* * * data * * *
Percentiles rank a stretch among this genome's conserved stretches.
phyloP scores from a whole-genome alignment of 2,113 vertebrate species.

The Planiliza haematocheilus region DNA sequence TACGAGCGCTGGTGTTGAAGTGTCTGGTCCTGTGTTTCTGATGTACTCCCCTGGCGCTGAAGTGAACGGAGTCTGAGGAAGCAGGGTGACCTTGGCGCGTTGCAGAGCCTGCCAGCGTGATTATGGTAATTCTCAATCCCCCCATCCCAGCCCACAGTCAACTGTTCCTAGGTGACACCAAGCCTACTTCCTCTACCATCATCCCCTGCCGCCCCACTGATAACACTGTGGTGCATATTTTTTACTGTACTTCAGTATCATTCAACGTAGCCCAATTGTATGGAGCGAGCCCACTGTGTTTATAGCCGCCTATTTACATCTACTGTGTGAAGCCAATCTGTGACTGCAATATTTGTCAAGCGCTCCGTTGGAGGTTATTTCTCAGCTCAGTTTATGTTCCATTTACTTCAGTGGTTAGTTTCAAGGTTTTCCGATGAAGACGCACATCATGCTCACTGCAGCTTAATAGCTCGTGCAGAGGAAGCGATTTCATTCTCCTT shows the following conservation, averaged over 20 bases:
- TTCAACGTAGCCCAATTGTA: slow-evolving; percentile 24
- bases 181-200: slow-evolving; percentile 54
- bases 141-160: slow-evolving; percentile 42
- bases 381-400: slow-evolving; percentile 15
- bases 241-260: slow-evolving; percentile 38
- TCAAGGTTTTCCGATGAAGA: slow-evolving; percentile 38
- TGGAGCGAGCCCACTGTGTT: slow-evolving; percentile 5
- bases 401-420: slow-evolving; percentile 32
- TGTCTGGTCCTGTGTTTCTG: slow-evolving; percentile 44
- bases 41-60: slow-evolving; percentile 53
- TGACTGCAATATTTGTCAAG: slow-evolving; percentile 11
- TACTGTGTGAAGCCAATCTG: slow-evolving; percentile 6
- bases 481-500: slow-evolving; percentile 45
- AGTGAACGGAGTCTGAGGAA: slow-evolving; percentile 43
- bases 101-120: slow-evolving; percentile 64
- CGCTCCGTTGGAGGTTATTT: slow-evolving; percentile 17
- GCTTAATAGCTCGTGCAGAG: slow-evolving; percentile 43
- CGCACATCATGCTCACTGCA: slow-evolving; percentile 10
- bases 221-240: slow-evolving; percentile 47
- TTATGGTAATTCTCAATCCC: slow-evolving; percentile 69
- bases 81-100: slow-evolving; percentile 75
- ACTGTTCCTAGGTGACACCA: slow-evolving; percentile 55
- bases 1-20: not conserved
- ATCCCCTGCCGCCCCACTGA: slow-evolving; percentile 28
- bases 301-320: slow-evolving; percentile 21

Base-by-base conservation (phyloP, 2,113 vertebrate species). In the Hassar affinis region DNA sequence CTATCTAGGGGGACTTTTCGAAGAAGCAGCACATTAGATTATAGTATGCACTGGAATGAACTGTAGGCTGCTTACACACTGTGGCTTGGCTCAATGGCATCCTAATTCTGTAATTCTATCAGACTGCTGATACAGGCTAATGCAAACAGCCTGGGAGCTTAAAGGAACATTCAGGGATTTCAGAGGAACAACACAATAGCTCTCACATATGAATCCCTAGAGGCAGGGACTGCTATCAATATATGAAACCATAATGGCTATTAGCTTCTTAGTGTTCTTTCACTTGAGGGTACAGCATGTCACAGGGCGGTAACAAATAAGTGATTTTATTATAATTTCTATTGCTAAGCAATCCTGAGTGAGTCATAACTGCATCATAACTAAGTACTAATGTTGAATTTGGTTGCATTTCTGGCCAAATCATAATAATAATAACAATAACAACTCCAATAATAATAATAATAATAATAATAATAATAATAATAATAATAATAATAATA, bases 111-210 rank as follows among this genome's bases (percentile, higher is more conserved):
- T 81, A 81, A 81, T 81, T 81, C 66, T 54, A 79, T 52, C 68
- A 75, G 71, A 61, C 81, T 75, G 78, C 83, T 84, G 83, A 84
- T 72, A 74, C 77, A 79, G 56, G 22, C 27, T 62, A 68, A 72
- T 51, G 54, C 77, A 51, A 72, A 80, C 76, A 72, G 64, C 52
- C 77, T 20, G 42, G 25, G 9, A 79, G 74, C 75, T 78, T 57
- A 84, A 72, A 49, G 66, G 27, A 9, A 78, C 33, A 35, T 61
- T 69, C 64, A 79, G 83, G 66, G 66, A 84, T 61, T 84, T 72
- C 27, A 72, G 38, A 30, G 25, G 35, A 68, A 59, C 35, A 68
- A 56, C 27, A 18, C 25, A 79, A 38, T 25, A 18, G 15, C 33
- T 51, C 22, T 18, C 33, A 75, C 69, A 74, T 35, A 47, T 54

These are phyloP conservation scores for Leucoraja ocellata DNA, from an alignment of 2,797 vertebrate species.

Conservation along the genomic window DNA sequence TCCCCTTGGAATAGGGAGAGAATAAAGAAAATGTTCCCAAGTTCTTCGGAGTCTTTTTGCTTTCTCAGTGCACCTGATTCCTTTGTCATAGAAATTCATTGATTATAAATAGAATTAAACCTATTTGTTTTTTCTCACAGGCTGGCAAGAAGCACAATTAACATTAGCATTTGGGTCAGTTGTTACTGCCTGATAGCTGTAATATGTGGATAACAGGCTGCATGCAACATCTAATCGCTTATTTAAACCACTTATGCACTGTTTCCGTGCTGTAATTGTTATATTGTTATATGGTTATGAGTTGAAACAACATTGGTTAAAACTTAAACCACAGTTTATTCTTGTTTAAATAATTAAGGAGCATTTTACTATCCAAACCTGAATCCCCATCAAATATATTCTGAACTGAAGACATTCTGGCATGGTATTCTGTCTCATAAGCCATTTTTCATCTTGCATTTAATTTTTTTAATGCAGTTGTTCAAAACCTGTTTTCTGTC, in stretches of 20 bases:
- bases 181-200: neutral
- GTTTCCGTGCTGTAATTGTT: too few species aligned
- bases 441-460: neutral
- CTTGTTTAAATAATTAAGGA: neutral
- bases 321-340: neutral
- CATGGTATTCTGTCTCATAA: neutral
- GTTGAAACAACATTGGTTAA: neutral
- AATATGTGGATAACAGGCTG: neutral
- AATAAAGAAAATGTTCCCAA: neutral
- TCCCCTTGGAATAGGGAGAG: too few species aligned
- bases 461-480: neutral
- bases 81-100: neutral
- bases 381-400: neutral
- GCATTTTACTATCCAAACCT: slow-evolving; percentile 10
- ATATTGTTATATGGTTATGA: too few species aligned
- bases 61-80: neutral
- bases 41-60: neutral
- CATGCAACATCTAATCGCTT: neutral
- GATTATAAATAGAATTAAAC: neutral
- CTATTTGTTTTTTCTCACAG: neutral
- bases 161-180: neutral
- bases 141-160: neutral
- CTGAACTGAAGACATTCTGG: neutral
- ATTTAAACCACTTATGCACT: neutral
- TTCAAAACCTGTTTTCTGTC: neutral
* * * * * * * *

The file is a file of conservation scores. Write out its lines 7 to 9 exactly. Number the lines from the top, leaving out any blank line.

- bases 381-400: slow-evolving; percentile 15
- bases 241-260: slow-evolving; percentile 38
- TCAAGGTTTTCCGATGAAGA: slow-evolving; percentile 38